If you’ve already upgraded the sound and screen at home, the Philips Hue HDMI Sync Box gives you that little bit more for a more immersive experience. You just need to be comfy with the price.
Creating the perfect setup for movies at home often relies around the best screen you can afford accompanied by the best sound setup, though often it’s in reverse. A great screen is nice, but a brilliant sound system is typically better, and while it’s nice if you can cater for both, we’d typically focus on the latter first, with the screen second.
But if you’re already there with both taken care of, what next? How do you make the home cinema that much more exciting?
One way is to go all out with lighting, employing a degree of smarts to allow the TV to talk to lighting in your home, and kind of marry the two together. It’ll see the lighting come alive in a way that feels more connected with the movies and shows you watch, but making it have that connection is also not that easy.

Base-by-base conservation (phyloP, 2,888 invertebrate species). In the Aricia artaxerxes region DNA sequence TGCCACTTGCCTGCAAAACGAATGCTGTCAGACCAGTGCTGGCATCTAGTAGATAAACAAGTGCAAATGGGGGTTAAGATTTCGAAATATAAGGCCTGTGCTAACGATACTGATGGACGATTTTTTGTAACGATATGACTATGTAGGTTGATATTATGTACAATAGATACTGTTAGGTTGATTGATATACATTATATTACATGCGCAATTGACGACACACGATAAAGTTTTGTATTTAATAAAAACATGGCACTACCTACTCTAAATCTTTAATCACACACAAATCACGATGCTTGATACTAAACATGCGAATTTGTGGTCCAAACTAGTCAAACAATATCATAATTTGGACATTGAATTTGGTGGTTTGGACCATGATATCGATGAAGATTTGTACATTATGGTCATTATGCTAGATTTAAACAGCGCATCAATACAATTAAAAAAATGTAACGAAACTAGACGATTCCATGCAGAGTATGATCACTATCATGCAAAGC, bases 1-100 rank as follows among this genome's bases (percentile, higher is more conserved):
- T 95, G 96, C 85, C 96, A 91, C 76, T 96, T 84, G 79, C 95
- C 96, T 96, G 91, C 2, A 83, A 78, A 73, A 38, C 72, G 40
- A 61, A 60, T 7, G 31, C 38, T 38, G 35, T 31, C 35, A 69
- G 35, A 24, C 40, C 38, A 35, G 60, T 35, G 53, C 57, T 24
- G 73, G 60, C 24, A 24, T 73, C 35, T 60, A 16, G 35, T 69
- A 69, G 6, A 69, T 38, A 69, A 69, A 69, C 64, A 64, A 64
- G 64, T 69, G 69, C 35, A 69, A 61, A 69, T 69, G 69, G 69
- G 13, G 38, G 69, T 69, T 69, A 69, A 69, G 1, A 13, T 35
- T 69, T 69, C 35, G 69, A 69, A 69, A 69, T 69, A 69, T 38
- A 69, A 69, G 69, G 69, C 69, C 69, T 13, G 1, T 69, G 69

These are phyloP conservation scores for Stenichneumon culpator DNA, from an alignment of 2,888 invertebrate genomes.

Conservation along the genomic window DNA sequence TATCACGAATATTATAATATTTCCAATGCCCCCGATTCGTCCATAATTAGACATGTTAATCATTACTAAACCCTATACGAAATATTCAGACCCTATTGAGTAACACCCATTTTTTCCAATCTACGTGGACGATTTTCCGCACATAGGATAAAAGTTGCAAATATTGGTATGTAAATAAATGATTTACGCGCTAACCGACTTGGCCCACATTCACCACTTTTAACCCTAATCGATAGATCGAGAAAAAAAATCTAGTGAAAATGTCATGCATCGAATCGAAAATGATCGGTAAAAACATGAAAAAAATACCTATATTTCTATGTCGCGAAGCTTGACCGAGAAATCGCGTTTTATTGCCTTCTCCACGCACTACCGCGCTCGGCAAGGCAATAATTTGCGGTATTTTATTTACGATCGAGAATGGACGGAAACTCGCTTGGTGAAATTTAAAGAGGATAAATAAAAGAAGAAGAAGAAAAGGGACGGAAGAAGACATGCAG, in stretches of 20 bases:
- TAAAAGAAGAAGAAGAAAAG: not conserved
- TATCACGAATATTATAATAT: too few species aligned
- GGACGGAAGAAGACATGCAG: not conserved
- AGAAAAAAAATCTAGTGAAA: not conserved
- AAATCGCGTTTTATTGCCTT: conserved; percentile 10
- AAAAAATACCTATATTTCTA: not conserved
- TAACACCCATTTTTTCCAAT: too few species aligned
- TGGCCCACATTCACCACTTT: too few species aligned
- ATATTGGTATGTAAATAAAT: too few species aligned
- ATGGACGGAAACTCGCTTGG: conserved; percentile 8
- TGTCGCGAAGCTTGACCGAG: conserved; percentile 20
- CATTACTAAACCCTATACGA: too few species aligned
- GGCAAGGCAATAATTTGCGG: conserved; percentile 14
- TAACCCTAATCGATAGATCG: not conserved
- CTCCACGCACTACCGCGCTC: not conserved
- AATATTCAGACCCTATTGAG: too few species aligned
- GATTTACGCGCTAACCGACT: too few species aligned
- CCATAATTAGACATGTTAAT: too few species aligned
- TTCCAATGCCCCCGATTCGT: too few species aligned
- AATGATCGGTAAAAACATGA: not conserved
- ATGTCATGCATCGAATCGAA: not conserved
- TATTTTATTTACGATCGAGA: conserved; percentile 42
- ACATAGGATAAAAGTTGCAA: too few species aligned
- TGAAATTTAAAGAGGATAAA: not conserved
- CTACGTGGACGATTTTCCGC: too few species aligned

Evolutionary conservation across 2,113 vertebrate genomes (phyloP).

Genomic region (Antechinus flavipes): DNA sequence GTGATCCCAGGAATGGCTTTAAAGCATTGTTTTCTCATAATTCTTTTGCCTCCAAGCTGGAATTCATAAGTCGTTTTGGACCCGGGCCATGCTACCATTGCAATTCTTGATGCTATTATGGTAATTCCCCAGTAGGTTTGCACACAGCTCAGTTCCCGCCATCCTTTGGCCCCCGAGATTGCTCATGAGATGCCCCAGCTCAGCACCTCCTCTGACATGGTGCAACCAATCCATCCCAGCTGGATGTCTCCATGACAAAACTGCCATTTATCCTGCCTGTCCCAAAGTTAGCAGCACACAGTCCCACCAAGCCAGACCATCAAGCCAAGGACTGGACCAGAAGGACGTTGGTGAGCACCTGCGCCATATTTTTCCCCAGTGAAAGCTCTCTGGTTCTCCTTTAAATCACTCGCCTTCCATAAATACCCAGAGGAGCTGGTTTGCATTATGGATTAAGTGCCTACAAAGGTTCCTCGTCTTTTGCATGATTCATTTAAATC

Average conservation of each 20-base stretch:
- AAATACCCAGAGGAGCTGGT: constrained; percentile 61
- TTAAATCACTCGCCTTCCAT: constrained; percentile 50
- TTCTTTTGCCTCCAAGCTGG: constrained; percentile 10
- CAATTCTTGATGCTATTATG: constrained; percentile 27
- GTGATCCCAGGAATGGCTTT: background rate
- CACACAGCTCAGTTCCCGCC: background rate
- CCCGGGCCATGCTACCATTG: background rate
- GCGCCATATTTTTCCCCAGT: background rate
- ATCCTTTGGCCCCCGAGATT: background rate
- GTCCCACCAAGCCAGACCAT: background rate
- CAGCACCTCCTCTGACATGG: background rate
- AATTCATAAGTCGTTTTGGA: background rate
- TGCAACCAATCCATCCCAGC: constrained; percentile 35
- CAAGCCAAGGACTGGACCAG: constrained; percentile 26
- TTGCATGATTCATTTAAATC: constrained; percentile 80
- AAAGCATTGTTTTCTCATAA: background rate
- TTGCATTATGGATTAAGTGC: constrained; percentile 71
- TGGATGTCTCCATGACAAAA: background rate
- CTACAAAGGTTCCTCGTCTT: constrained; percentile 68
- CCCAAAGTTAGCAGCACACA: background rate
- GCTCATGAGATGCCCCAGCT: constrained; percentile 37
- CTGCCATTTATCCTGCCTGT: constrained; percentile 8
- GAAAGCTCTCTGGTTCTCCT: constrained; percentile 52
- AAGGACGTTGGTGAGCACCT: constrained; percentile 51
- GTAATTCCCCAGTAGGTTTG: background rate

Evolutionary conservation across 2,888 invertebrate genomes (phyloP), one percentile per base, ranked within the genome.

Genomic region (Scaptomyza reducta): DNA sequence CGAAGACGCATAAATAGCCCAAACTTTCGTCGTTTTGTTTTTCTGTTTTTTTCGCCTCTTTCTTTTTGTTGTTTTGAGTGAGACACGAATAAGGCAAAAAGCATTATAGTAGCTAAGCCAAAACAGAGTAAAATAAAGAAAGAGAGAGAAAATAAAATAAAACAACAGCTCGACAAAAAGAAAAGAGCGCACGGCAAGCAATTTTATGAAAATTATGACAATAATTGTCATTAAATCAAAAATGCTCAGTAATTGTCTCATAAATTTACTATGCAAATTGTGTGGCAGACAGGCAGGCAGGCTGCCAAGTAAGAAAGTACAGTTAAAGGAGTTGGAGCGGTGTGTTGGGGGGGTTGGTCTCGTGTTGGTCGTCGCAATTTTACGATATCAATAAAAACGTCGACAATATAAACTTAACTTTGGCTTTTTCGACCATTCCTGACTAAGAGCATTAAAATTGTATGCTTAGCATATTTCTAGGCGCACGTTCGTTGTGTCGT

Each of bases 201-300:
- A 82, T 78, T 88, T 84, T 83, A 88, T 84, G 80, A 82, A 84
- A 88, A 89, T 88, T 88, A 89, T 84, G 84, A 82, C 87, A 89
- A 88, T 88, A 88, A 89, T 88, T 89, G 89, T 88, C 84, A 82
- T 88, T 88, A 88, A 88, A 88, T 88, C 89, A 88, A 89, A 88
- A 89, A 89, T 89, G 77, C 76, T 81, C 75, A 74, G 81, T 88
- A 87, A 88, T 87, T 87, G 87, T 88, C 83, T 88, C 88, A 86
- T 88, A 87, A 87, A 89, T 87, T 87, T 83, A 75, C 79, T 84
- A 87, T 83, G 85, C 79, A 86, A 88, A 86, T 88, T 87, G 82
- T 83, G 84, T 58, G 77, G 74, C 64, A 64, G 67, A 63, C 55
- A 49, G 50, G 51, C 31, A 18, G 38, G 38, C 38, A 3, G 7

To make lighting work with a TV, you need the lights, and there’s always the software solution, or even using a dedicated TV from Philips with the tech built in. But if you already own a TV of another brand and are happy, what then?
For that, there’s a special box made to convert the colours you see on your TV into the lighting effects that can occur around you, available in the $499 Philips Hue HDMI Sync Box.
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What is the Hue HDMI Sync Box?
One of those gadgets you may not need, the Hue HDMI Sync Box is a way to turn the signals from your TV into lights around the place.
Think of it as an interpreter of sorts: the Philips Hue HDMI box reads the colours found on the edges of each frame, and relays that to a synchronised set of Philips Hue lights, positioned around your room to allow the colours to bleed off, as such.
The box is fairly simple, with four HDMI inputs and one HDMI output for going back to the TV, plus a power plug that can actually share the same power source as the Hue Play lights, which itself has a plug capable of supporting three Hue devices, and the Hue HDMI Sync Box can be one of those.